I also want to say that you haven't "failed." Some kids are simply prone to perfectionism. Gifted kids who find school easy but who crave challenge may challenge themselves to do perfectly. Or they may challenge themselves to be great at everything. So harder work may be another part of the solution here. Oh, and you might talk to the teacher. Some of this may be coming from him/her, and that's really not cool.
no5no5 is offline  
#4 of 7 Old 03-24-2010, 12:57 AM
 
Linda on the move's Avatar
 
Join Date: Jun 2005
Location: basking in the sunshine
Posts: 10,614
Mentioned: 0 Post(s)
Tagged: 0 Thread(s)
Quoted: 56 Post(s)
Quote:
Originally Posted by Seie View Post
I guess my question is - how do I deal with the bragging when it is so obvious that his self-image is very dependent on being the best at stuff? I always tried to give him a good basic sense of being loved for who he is. And right now I just feel like I failed.
He's only 6! He's way too young for you to have failed at anything!

I'd keeping working on the issue with his self-image being dependent of being the best. I'm not sure how, exactly, but that seems like the root problem. It's a very limiting belief and one that I think that many gifted kids really struggle with as they get older.

but everything has pros and cons  shrug.gif

Linda on the move is online now  
#5 of 7 Old 04-02-2010, 04:13 PM
 
whatsnextmom's Avatar
 
Join Date: Apr 2010
Posts: 1,942
Mentioned: 0 Post(s)
Tagged: 0 Thread(s)
Quoted: 18 Post(s)
Your son is pretty darn normal in this reguard. Spend a day at his school and you'll find that most of the boys brag about themselves. You probably don't notice it as much because we don't think twice about a child saying "I'm the fastest runner in my class!" A child saying "I'm the best reader in my class" seems so much more shameful.

I have a 9-year-old son and you should hear how he and his friends talk. You'd think they were all genius superheros lol. The trick is to teach appropriateness and sensitivity to others. Everyone has talents and limitations. People are sensitive to their weaknesses and you should be considerate about what you share with others. It's important that able children be in activities that require work whether it's learning an instrument, playing sports, doing a play, ect. Smart kids need to experience the "big pond" sometimes as opposed to always being the big fish in a small one. My DS was not so good at 6 in the inappropriate bragging department but these days, DS rarely slips up.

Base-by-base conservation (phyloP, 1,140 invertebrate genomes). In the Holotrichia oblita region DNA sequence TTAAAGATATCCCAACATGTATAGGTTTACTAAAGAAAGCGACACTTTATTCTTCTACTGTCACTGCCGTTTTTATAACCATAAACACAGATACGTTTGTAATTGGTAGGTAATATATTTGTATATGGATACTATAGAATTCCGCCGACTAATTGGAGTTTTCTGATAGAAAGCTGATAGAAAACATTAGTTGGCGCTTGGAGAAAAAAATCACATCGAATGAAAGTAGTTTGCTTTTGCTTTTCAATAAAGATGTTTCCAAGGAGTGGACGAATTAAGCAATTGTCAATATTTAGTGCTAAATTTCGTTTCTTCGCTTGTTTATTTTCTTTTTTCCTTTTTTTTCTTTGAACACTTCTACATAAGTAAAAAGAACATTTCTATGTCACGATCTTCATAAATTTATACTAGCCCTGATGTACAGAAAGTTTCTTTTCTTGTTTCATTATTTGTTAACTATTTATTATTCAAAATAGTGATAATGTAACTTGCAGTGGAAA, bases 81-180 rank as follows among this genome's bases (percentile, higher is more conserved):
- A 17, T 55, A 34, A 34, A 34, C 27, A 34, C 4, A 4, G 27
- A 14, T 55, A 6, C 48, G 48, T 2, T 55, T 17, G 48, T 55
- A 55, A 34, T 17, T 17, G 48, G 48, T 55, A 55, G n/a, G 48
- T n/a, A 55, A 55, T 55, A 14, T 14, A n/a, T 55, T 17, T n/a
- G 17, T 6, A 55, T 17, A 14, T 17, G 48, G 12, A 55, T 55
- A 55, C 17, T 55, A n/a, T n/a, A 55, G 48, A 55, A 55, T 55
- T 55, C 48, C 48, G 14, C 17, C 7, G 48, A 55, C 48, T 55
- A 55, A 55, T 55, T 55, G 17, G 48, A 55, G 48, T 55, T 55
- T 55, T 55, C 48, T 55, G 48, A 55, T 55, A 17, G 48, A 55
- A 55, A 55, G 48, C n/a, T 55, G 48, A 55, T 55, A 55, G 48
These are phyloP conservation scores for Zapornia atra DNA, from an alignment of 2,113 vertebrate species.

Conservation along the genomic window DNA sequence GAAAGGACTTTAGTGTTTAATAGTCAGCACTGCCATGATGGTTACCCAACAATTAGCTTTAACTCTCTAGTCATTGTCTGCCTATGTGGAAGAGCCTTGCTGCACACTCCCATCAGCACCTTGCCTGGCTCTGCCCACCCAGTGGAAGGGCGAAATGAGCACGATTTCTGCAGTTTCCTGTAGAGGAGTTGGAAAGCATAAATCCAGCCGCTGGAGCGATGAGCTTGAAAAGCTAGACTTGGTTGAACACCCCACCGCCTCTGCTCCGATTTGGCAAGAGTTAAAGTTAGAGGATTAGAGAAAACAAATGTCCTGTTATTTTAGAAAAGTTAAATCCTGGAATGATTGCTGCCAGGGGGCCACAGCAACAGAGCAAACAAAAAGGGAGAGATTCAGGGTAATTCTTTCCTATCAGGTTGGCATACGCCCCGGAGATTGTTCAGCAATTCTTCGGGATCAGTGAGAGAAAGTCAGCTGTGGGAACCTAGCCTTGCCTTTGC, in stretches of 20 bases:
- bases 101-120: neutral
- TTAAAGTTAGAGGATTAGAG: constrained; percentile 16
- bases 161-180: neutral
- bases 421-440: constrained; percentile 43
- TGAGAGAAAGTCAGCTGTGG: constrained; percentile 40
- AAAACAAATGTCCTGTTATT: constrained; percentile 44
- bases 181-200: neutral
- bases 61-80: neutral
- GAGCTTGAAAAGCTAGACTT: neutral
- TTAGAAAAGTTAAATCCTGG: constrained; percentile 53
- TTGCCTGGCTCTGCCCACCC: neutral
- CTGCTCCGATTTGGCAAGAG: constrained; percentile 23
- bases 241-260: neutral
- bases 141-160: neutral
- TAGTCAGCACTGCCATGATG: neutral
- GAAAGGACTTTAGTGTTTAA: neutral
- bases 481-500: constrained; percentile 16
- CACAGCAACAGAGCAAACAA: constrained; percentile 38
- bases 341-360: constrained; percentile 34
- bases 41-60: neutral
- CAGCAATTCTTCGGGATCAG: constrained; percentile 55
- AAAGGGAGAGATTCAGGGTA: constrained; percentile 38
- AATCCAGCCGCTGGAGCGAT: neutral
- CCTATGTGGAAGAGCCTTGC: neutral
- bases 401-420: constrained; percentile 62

Understand that there is a time and a place for males to fluff out their feathers and strut around (every other male animal on the planet does it.) If DS is at the lunch table with his buddies and they want to have the "best belcher" contests I KNOW they have when no adult is around... I have no problem with that lol.

Married mom of two, DD 17 and DS 13.
whatsnextmom is offline  
#6 of 7 Old 04-02-2010, 11:08 PM
 
meemee's Avatar
 
Join Date: Mar 2005
Location: Norther California
Posts: 12,767
Mentioned: 0 Post(s)
Tagged: 0 Thread(s)
Quoted: 19 Post(s)
yup one more person saying just let it go.

a friend helped me clear this up. i notice with most kids 5 is a year of huge change. HUGE. subtle growing up mental and 'adult' type changes. sudden maturity. they are getting used to the great world that has just opened up to them. their steps out of babyhood. little hood.